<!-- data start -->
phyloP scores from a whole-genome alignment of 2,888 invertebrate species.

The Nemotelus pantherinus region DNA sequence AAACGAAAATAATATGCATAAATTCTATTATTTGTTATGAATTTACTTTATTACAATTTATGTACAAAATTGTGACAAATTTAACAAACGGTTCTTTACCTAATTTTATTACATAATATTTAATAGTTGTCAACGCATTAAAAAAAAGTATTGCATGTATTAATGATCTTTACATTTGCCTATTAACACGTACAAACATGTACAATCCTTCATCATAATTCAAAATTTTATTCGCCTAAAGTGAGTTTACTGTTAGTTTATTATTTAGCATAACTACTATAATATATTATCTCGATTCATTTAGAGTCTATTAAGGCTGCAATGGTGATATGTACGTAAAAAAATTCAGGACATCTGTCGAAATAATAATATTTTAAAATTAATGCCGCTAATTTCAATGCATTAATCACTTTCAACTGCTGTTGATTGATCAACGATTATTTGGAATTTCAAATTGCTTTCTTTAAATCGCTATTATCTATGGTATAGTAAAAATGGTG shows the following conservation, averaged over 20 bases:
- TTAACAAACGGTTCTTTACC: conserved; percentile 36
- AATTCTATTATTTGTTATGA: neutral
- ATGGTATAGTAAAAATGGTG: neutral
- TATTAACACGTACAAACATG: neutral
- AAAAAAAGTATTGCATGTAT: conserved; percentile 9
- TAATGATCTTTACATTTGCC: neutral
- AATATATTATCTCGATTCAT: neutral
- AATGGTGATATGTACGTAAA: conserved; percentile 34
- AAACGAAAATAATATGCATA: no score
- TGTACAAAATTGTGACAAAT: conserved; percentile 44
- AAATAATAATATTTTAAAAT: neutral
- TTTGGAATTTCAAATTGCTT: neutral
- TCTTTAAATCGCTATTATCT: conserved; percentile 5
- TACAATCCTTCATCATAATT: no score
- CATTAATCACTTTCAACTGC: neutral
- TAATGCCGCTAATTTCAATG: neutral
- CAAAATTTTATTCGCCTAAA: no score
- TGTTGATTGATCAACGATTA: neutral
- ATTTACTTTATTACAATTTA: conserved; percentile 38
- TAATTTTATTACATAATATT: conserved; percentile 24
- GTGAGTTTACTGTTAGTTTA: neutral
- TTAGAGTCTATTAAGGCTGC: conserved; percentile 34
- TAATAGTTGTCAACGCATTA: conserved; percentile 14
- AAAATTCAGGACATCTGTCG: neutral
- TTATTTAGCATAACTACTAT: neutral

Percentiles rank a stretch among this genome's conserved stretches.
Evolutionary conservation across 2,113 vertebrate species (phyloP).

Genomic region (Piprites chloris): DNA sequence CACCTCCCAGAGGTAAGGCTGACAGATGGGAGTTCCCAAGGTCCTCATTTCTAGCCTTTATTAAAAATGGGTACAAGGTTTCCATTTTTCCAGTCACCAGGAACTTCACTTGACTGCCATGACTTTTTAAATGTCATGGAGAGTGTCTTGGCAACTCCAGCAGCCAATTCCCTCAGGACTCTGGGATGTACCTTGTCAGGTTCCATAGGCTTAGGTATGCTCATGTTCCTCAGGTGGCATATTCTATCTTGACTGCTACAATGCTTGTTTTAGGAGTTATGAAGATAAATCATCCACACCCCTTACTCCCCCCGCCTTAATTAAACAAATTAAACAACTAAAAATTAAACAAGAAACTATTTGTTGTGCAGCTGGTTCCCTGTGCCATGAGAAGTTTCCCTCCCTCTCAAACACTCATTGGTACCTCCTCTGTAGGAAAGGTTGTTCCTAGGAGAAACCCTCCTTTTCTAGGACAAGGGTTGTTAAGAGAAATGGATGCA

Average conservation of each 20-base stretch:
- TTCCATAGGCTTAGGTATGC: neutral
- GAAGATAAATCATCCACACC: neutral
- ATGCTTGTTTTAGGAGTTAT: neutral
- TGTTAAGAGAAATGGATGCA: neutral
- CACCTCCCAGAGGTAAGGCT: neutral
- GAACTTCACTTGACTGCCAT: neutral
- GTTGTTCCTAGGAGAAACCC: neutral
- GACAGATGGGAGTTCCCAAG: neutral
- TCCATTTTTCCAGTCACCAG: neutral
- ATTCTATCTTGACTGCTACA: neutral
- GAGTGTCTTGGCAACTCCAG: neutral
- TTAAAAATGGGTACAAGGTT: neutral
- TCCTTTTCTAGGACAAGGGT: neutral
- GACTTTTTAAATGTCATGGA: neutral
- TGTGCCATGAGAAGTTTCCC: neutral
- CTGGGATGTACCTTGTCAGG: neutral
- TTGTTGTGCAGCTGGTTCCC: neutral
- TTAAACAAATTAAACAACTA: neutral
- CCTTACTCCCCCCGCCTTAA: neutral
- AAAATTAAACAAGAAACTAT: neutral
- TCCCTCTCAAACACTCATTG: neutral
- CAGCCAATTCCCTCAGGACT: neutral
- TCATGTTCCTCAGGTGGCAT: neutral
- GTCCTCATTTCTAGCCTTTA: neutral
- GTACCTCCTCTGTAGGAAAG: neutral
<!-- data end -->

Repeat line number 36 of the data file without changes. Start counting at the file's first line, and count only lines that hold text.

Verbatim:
- CACCTCCCAGAGGTAAGGCT: neutral